Denver news in 5 minutes: What you need to know today, July 7

An aerial view of downtown Denver, with the Daniels and Fisher tower and 16th Street at center, between 1922 and 1930. (Harry M. Rhoads/Western History & Genealogy Dept./Denver Public Library)

Hey. Here’s what’s happening in Colorado, from the pressure on Sen. Cory Gardner to your weekend plans.

An aerial view of downtown Denver, with the Daniels and Fisher tower and 16th Street at center, between 1922 and 1930. (Harry M. Rhoads/Western History & Genealogy Dept./Denver Public Library)
An aerial view of downtown Denver, with the Daniels and Fisher tower and 16th Street at center, between 1922 and 1930. (Harry M. Rhoads/Western History & Genealogy Dept./Denver Public Library)

Gardner:

People with disabilities and their allies have been at center stage in the fight to swing Sen. Cory Gardner against the Republican health care proposal. Here’s the view from the front lines. (Denverite)

What to do this weekend:

This combination exhibit featuring Mark Bradford and Clyfford Still’s work looks pretty interesting. It’s at Denver Art Museum and the Clyfford Still Museum through July 16. (Westword)

And Ashley has the crucial list of everything else that’s going on, including lucha libre and comedy; an animated shorts festival; and bluegrass. (Denverite)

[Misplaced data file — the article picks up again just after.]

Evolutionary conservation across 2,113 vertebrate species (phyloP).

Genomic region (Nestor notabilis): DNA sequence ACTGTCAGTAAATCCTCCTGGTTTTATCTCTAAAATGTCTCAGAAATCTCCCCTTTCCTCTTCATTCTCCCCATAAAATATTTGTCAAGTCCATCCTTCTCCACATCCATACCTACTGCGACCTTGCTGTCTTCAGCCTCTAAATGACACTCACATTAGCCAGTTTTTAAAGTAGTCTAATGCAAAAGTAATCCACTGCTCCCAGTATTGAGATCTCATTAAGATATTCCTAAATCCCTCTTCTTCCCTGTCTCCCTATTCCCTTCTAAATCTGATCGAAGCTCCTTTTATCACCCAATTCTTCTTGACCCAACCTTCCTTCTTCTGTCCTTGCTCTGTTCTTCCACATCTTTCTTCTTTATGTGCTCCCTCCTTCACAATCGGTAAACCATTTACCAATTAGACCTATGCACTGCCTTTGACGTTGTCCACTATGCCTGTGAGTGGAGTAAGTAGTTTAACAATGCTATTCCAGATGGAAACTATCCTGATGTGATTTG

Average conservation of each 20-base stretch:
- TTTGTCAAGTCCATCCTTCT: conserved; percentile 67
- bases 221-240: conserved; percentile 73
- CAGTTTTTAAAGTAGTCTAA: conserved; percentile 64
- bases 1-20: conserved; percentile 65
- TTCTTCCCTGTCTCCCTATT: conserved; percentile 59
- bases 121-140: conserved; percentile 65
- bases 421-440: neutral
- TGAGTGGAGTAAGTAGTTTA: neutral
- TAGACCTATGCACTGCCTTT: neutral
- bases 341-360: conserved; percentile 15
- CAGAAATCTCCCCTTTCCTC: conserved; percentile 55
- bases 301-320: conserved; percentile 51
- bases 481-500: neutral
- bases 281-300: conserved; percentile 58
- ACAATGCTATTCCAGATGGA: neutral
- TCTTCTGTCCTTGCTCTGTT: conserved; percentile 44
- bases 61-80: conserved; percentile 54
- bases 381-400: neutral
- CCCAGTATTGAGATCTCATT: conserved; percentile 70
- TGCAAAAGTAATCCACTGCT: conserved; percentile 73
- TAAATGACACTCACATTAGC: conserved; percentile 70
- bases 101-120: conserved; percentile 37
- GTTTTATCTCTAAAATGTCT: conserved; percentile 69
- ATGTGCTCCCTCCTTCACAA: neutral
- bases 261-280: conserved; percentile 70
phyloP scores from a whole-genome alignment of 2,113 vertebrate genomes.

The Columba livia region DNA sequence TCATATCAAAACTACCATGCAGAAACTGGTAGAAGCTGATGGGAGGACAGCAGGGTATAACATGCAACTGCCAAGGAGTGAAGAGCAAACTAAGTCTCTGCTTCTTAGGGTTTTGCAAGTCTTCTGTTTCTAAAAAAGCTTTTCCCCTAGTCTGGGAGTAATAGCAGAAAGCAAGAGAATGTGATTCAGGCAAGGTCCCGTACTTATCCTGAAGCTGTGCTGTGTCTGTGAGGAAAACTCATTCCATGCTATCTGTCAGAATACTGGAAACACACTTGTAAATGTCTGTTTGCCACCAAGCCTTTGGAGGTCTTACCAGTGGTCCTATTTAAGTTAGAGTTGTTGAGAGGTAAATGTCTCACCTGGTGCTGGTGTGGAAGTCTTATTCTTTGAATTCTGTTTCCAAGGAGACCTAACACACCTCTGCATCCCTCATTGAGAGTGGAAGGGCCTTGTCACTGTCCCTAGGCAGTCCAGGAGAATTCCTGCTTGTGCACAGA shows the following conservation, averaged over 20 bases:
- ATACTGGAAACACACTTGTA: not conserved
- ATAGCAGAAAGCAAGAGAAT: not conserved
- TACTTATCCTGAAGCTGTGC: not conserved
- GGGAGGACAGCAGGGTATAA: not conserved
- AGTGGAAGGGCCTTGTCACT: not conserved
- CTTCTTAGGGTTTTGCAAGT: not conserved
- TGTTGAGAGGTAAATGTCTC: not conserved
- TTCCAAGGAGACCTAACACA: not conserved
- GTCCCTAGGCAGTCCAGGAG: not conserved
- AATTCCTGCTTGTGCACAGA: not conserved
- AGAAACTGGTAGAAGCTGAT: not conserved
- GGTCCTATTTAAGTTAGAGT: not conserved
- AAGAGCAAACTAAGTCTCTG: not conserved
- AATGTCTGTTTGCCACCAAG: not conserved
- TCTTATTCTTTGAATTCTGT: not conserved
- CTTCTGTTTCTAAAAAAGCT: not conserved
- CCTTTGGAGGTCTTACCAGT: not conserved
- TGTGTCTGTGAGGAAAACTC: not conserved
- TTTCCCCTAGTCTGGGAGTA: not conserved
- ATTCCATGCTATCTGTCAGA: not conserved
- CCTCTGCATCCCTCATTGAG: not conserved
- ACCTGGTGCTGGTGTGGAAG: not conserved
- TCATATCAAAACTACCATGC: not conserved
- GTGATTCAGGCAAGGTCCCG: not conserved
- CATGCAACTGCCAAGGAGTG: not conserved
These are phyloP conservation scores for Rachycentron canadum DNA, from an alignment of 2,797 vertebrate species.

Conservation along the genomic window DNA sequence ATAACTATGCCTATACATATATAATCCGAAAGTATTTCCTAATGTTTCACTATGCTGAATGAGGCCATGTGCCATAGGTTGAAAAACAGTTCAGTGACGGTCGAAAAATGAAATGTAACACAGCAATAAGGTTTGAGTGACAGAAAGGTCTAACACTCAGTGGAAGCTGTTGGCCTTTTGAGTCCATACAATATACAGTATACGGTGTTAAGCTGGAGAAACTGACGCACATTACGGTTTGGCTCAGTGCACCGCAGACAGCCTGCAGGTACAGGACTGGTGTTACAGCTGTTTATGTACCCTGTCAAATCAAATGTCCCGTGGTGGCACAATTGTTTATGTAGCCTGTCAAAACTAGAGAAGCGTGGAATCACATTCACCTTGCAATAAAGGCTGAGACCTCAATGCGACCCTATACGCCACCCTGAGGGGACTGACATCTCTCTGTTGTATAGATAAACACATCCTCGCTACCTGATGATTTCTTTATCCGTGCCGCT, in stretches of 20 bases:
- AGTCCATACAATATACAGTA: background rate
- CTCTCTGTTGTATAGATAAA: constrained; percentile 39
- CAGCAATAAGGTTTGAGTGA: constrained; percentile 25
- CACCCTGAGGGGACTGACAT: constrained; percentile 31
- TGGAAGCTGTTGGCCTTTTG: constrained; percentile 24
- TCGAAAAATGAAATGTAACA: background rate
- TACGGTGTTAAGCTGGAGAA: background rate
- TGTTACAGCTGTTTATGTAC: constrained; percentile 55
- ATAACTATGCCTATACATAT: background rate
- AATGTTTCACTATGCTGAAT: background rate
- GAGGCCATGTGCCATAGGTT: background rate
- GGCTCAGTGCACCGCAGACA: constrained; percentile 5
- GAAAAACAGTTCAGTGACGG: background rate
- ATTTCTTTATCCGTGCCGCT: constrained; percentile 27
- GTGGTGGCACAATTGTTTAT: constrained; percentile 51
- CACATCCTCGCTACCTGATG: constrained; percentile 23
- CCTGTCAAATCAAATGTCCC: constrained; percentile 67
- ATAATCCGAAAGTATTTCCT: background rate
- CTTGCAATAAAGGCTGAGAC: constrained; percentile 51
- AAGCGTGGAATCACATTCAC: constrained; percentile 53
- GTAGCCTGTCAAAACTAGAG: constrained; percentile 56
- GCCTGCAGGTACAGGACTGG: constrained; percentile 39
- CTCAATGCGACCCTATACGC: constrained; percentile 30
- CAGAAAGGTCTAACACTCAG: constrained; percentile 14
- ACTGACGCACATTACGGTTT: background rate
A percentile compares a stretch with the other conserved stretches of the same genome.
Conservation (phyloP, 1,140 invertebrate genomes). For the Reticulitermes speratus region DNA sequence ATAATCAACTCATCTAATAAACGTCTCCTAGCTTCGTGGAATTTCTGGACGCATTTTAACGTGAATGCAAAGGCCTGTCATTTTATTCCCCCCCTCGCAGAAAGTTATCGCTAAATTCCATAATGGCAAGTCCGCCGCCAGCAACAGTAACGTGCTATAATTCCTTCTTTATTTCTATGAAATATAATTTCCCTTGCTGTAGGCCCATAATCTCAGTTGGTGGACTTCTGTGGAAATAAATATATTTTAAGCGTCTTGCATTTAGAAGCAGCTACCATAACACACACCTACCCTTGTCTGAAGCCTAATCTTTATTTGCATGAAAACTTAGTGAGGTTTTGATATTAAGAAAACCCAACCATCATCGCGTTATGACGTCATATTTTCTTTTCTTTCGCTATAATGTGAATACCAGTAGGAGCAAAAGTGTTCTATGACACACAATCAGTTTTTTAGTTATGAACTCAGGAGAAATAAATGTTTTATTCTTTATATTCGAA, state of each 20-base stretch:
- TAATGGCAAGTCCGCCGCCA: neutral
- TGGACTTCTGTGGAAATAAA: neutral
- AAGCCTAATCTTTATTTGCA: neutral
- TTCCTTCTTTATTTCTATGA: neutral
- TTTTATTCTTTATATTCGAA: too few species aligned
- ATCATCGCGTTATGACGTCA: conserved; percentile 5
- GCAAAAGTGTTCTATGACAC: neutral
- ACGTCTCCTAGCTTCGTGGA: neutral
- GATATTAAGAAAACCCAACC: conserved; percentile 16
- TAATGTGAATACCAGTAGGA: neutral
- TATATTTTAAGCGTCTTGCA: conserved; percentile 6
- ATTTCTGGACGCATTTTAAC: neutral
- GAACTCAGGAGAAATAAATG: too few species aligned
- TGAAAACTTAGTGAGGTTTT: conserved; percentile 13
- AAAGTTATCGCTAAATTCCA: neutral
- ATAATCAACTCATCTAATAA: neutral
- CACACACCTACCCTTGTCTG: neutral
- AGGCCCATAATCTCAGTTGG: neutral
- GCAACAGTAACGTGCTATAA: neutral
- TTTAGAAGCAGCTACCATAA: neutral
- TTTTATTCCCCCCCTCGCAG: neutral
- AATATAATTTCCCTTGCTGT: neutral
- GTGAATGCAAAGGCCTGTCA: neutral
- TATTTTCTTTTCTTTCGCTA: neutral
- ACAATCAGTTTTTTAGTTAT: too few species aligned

Also, Eater has 38 breweries around the state to visit this summer. I’m still meaning to get to Black Project. (Eater)

Red Rocks crash:

“A gentleman was driving erratically, hit a couple of folks and then drove into a ravine … Nothing too dramatic,” a fire spokesman said. The two women he hit were not seriously hurt. He also struck as many as nine parked cars. (DP)

Need a job?

CDOT has to hire about 350 people from 15 neighborhoods near Interstate 70 in Denver and Aurora, so they opened a new hiring center at 3600 East 46th Avenue. Adrian reports. (Denverite)

Darryl Glenn, the El Paso County Commissioner who last ran for Senate, now is challenging U.S. Rep. Doug Lamborn for the Colorado Springs-area district. Both are Republicans, as is third competitor Owen Hill, as Ernest Luning reports. (CP)

Rent hike:

The owners of Denver Meadows mobile home park in Aurora have told residents they have until next June to find somewhere else to live. In the meantime, they keep raising the rent on the roughly 350 people who still live there. Erica reports. (Denverite)

Sugar… water…

Alex Burness caught Safeway making erroneous claims that teas and juices were pricier because of the city’s new sugar tax. (Camera)

Andrew Kenney

Author: Andrew Kenney

Andrew Kenney writes about public spaces, Denver phenomena and whatever else. He previously worked for six years as a reporter at The News & Observer in Raleigh, N.C. His most prized possession is his collection of bizarre voicemail. Leave him one at 303-502-2803, or email akenney@denverite.com.